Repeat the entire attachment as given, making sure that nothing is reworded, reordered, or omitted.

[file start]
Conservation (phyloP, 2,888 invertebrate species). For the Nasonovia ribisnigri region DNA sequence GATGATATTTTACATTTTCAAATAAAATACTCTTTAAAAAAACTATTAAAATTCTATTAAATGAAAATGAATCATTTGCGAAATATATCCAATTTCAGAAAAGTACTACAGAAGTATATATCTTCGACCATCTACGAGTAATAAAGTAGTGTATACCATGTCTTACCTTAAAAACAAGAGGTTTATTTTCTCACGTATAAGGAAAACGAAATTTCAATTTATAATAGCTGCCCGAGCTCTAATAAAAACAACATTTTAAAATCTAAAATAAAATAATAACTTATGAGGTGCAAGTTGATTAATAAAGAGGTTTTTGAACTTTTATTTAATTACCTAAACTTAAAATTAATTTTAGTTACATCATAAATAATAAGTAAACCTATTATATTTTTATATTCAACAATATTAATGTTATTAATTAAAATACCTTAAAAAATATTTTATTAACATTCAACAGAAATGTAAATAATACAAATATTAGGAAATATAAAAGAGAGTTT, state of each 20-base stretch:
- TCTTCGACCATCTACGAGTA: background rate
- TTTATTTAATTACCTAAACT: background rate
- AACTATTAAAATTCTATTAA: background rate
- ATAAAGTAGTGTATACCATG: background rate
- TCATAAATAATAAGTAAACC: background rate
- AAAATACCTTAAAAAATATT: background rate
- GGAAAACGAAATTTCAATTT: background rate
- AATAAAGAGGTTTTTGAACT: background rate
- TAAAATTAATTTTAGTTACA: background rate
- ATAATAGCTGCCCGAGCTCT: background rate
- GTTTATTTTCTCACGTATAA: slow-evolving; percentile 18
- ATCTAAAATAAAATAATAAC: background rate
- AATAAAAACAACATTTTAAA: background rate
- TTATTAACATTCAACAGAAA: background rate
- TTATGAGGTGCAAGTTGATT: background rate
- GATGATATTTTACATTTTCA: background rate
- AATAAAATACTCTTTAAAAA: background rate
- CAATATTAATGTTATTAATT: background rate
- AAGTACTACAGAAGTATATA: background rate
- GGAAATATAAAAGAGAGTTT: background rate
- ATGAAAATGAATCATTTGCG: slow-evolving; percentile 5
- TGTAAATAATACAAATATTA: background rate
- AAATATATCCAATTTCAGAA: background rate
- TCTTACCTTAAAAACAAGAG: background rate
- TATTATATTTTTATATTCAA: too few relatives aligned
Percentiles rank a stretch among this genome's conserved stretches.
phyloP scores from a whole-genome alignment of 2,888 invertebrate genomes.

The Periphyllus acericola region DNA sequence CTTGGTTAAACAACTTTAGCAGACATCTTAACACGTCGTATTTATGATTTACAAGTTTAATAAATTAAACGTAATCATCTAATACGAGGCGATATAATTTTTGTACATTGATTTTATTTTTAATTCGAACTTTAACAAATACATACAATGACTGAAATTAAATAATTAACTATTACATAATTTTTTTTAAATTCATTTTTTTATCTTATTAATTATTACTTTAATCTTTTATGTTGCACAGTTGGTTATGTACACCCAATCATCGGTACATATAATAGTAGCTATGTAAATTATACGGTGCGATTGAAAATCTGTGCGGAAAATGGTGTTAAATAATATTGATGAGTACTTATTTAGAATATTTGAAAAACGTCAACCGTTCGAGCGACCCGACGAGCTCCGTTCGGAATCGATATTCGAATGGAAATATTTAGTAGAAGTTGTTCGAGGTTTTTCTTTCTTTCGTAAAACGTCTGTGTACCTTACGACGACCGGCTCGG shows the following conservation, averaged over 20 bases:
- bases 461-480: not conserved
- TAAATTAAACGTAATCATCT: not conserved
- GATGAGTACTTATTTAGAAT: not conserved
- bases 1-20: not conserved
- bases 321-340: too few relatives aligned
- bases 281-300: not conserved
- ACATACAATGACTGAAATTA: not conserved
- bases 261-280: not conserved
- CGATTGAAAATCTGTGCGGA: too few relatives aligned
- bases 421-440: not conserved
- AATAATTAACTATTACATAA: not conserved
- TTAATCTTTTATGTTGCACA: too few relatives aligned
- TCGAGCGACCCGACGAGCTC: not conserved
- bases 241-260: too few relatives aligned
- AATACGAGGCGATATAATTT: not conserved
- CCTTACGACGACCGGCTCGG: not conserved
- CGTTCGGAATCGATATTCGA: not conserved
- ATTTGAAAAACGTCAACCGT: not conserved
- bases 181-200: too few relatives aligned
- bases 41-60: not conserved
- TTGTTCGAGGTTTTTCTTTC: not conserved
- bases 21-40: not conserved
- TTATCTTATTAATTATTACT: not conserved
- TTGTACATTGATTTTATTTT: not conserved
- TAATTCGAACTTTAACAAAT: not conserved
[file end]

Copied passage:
Conservation (phyloP, 2,888 invertebrate species). For the Nasonovia ribisnigri region DNA sequence GATGATATTTTACATTTTCAAATAAAATACTCTTTAAAAAAACTATTAAAATTCTATTAAATGAAAATGAATCATTTGCGAAATATATCCAATTTCAGAAAAGTACTACAGAAGTATATATCTTCGACCATCTACGAGTAATAAAGTAGTGTATACCATGTCTTACCTTAAAAACAAGAGGTTTATTTTCTCACGTATAAGGAAAACGAAATTTCAATTTATAATAGCTGCCCGAGCTCTAATAAAAACAACATTTTAAAATCTAAAATAAAATAATAACTTATGAGGTGCAAGTTGATTAATAAAGAGGTTTTTGAACTTTTATTTAATTACCTAAACTTAAAATTAATTTTAGTTACATCATAAATAATAAGTAAACCTATTATATTTTTATATTCAACAATATTAATGTTATTAATTAAAATACCTTAAAAAATATTTTATTAACATTCAACAGAAATGTAAATAATACAAATATTAGGAAATATAAAAGAGAGTTT, state of each 20-base stretch:
- TCTTCGACCATCTACGAGTA: background rate
- TTTATTTAATTACCTAAACT: background rate
- AACTATTAAAATTCTATTAA: background rate
- ATAAAGTAGTGTATACCATG: background rate
- TCATAAATAATAAGTAAACC: background rate
- AAAATACCTTAAAAAATATT: background rate
- GGAAAACGAAATTTCAATTT: background rate
- AATAAAGAGGTTTTTGAACT: background rate
- TAAAATTAATTTTAGTTACA: background rate
- ATAATAGCTGCCCGAGCTCT: background rate
- GTTTATTTTCTCACGTATAA: slow-evolving; percentile 18
- ATCTAAAATAAAATAATAAC: background rate
- AATAAAAACAACATTTTAAA: background rate
- TTATTAACATTCAACAGAAA: background rate
- TTATGAGGTGCAAGTTGATT: background rate
- GATGATATTTTACATTTTCA: background rate
- AATAAAATACTCTTTAAAAA: background rate
- CAATATTAATGTTATTAATT: background rate
- AAGTACTACAGAAGTATATA: background rate
- GGAAATATAAAAGAGAGTTT: background rate
- ATGAAAATGAATCATTTGCG: slow-evolving; percentile 5
- TGTAAATAATACAAATATTA: background rate
- AAATATATCCAATTTCAGAA: background rate
- TCTTACCTTAAAAACAAGAG: background rate
- TATTATATTTTTATATTCAA: too few relatives aligned
Percentiles rank a stretch among this genome's conserved stretches.
phyloP scores from a whole-genome alignment of 2,888 invertebrate genomes.

The Periphyllus acericola region DNA sequence CTTGGTTAAACAACTTTAGCAGACATCTTAACACGTCGTATTTATGATTTACAAGTTTAATAAATTAAACGTAATCATCTAATACGAGGCGATATAATTTTTGTACATTGATTTTATTTTTAATTCGAACTTTAACAAATACATACAATGACTGAAATTAAATAATTAACTATTACATAATTTTTTTTAAATTCATTTTTTTATCTTATTAATTATTACTTTAATCTTTTATGTTGCACAGTTGGTTATGTACACCCAATCATCGGTACATATAATAGTAGCTATGTAAATTATACGGTGCGATTGAAAATCTGTGCGGAAAATGGTGTTAAATAATATTGATGAGTACTTATTTAGAATATTTGAAAAACGTCAACCGTTCGAGCGACCCGACGAGCTCCGTTCGGAATCGATATTCGAATGGAAATATTTAGTAGAAGTTGTTCGAGGTTTTTCTTTCTTTCGTAAAACGTCTGTGTACCTTACGACGACCGGCTCGG shows the following conservation, averaged over 20 bases:
- bases 461-480: not conserved
- TAAATTAAACGTAATCATCT: not conserved
- GATGAGTACTTATTTAGAAT: not conserved
- bases 1-20: not conserved
- bases 321-340: too few relatives aligned
- bases 281-300: not conserved
- ACATACAATGACTGAAATTA: not conserved
- bases 261-280: not conserved
- CGATTGAAAATCTGTGCGGA: too few relatives aligned
- bases 421-440: not conserved
- AATAATTAACTATTACATAA: not conserved
- TTAATCTTTTATGTTGCACA: too few relatives aligned
- TCGAGCGACCCGACGAGCTC: not conserved
- bases 241-260: too few relatives aligned
- AATACGAGGCGATATAATTT: not conserved
- CCTTACGACGACCGGCTCGG: not conserved
- CGTTCGGAATCGATATTCGA: not conserved
- ATTTGAAAAACGTCAACCGT: not conserved
- bases 181-200: too few relatives aligned
- bases 41-60: not conserved
- TTGTTCGAGGTTTTTCTTTC: not conserved
- bases 21-40: not conserved
- TTATCTTATTAATTATTACT: not conserved
- TTGTACATTGATTTTATTTT: not conserved
- TAATTCGAACTTTAACAAAT: not conserved